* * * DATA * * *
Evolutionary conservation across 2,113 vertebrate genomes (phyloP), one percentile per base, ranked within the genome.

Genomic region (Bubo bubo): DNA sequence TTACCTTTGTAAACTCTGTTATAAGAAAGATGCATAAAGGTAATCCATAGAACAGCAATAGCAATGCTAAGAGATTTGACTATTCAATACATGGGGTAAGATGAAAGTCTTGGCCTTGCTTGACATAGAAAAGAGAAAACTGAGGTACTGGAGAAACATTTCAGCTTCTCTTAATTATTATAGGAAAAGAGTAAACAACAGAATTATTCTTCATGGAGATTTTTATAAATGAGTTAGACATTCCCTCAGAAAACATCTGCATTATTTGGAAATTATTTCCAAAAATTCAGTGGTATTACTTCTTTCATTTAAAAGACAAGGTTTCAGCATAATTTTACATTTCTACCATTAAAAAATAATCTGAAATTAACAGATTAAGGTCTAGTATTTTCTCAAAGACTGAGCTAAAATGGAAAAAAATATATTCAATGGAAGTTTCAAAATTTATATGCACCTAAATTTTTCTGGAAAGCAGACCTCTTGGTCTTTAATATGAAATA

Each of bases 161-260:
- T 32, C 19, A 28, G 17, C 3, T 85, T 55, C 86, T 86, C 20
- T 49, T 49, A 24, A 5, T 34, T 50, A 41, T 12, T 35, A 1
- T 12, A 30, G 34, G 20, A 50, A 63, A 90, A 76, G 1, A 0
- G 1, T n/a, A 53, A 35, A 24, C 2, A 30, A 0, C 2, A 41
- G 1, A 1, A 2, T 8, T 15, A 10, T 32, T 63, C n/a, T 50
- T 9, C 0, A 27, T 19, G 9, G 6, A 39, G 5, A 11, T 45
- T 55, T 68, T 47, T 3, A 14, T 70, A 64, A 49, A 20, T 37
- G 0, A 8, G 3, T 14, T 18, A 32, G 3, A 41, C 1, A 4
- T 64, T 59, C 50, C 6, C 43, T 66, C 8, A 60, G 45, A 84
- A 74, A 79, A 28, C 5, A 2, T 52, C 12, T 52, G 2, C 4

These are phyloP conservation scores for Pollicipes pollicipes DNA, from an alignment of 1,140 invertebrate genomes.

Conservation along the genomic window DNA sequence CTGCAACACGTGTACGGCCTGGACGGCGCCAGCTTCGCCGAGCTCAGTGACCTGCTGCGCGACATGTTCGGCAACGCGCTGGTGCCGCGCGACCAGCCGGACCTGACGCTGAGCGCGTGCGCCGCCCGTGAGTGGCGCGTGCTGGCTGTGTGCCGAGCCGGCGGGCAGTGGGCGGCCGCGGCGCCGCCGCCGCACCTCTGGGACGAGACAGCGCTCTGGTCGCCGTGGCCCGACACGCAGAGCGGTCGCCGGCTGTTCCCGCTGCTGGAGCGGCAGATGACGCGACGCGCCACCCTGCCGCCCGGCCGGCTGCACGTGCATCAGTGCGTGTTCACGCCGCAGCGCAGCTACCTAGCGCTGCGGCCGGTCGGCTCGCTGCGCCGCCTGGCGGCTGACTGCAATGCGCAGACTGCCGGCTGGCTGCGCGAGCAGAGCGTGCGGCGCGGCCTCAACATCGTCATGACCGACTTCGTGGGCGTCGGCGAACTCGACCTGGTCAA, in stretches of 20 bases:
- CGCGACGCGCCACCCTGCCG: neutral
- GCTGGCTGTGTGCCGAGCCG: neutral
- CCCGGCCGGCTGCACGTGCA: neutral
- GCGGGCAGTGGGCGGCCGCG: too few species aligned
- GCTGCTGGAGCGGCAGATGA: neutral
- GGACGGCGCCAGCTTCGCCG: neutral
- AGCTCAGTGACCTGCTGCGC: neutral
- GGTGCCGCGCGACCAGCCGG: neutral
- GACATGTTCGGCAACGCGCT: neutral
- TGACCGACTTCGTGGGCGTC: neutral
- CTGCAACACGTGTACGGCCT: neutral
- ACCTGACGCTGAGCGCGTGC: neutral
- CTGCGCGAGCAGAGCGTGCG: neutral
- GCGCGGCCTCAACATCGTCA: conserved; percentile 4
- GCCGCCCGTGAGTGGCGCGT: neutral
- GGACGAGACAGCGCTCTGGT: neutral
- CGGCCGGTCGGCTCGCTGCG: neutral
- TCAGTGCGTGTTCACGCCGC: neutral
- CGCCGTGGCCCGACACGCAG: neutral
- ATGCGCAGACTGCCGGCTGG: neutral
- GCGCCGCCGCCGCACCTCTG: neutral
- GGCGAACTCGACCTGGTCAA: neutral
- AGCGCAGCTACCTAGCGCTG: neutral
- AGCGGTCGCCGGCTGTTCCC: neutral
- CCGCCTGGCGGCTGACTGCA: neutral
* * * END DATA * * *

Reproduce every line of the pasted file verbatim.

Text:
Evolutionary conservation across 2,113 vertebrate genomes (phyloP), one percentile per base, ranked within the genome.

Genomic region (Bubo bubo): DNA sequence TTACCTTTGTAAACTCTGTTATAAGAAAGATGCATAAAGGTAATCCATAGAACAGCAATAGCAATGCTAAGAGATTTGACTATTCAATACATGGGGTAAGATGAAAGTCTTGGCCTTGCTTGACATAGAAAAGAGAAAACTGAGGTACTGGAGAAACATTTCAGCTTCTCTTAATTATTATAGGAAAAGAGTAAACAACAGAATTATTCTTCATGGAGATTTTTATAAATGAGTTAGACATTCCCTCAGAAAACATCTGCATTATTTGGAAATTATTTCCAAAAATTCAGTGGTATTACTTCTTTCATTTAAAAGACAAGGTTTCAGCATAATTTTACATTTCTACCATTAAAAAATAATCTGAAATTAACAGATTAAGGTCTAGTATTTTCTCAAAGACTGAGCTAAAATGGAAAAAAATATATTCAATGGAAGTTTCAAAATTTATATGCACCTAAATTTTTCTGGAAAGCAGACCTCTTGGTCTTTAATATGAAATA

Each of bases 161-260:
- T 32, C 19, A 28, G 17, C 3, T 85, T 55, C 86, T 86, C 20
- T 49, T 49, A 24, A 5, T 34, T 50, A 41, T 12, T 35, A 1
- T 12, A 30, G 34, G 20, A 50, A 63, A 90, A 76, G 1, A 0
- G 1, T n/a, A 53, A 35, A 24, C 2, A 30, A 0, C 2, A 41
- G 1, A 1, A 2, T 8, T 15, A 10, T 32, T 63, C n/a, T 50
- T 9, C 0, A 27, T 19, G 9, G 6, A 39, G 5, A 11, T 45
- T 55, T 68, T 47, T 3, A 14, T 70, A 64, A 49, A 20, T 37
- G 0, A 8, G 3, T 14, T 18, A 32, G 3, A 41, C 1, A 4
- T 64, T 59, C 50, C 6, C 43, T 66, C 8, A 60, G 45, A 84
- A 74, A 79, A 28, C 5, A 2, T 52, C 12, T 52, G 2, C 4

These are phyloP conservation scores for Pollicipes pollicipes DNA, from an alignment of 1,140 invertebrate genomes.

Conservation along the genomic window DNA sequence CTGCAACACGTGTACGGCCTGGACGGCGCCAGCTTCGCCGAGCTCAGTGACCTGCTGCGCGACATGTTCGGCAACGCGCTGGTGCCGCGCGACCAGCCGGACCTGACGCTGAGCGCGTGCGCCGCCCGTGAGTGGCGCGTGCTGGCTGTGTGCCGAGCCGGCGGGCAGTGGGCGGCCGCGGCGCCGCCGCCGCACCTCTGGGACGAGACAGCGCTCTGGTCGCCGTGGCCCGACACGCAGAGCGGTCGCCGGCTGTTCCCGCTGCTGGAGCGGCAGATGACGCGACGCGCCACCCTGCCGCCCGGCCGGCTGCACGTGCATCAGTGCGTGTTCACGCCGCAGCGCAGCTACCTAGCGCTGCGGCCGGTCGGCTCGCTGCGCCGCCTGGCGGCTGACTGCAATGCGCAGACTGCCGGCTGGCTGCGCGAGCAGAGCGTGCGGCGCGGCCTCAACATCGTCATGACCGACTTCGTGGGCGTCGGCGAACTCGACCTGGTCAA, in stretches of 20 bases:
- CGCGACGCGCCACCCTGCCG: neutral
- GCTGGCTGTGTGCCGAGCCG: neutral
- CCCGGCCGGCTGCACGTGCA: neutral
- GCGGGCAGTGGGCGGCCGCG: too few species aligned
- GCTGCTGGAGCGGCAGATGA: neutral
- GGACGGCGCCAGCTTCGCCG: neutral
- AGCTCAGTGACCTGCTGCGC: neutral
- GGTGCCGCGCGACCAGCCGG: neutral
- GACATGTTCGGCAACGCGCT: neutral
- TGACCGACTTCGTGGGCGTC: neutral
- CTGCAACACGTGTACGGCCT: neutral
- ACCTGACGCTGAGCGCGTGC: neutral
- CTGCGCGAGCAGAGCGTGCG: neutral
- GCGCGGCCTCAACATCGTCA: conserved; percentile 4
- GCCGCCCGTGAGTGGCGCGT: neutral
- GGACGAGACAGCGCTCTGGT: neutral
- CGGCCGGTCGGCTCGCTGCG: neutral
- TCAGTGCGTGTTCACGCCGC: neutral
- CGCCGTGGCCCGACACGCAG: neutral
- ATGCGCAGACTGCCGGCTGG: neutral
- GCGCCGCCGCCGCACCTCTG: neutral
- GGCGAACTCGACCTGGTCAA: neutral
- AGCGCAGCTACCTAGCGCTG: neutral
- AGCGGTCGCCGGCTGTTCCC: neutral
- CCGCCTGGCGGCTGACTGCA: neutral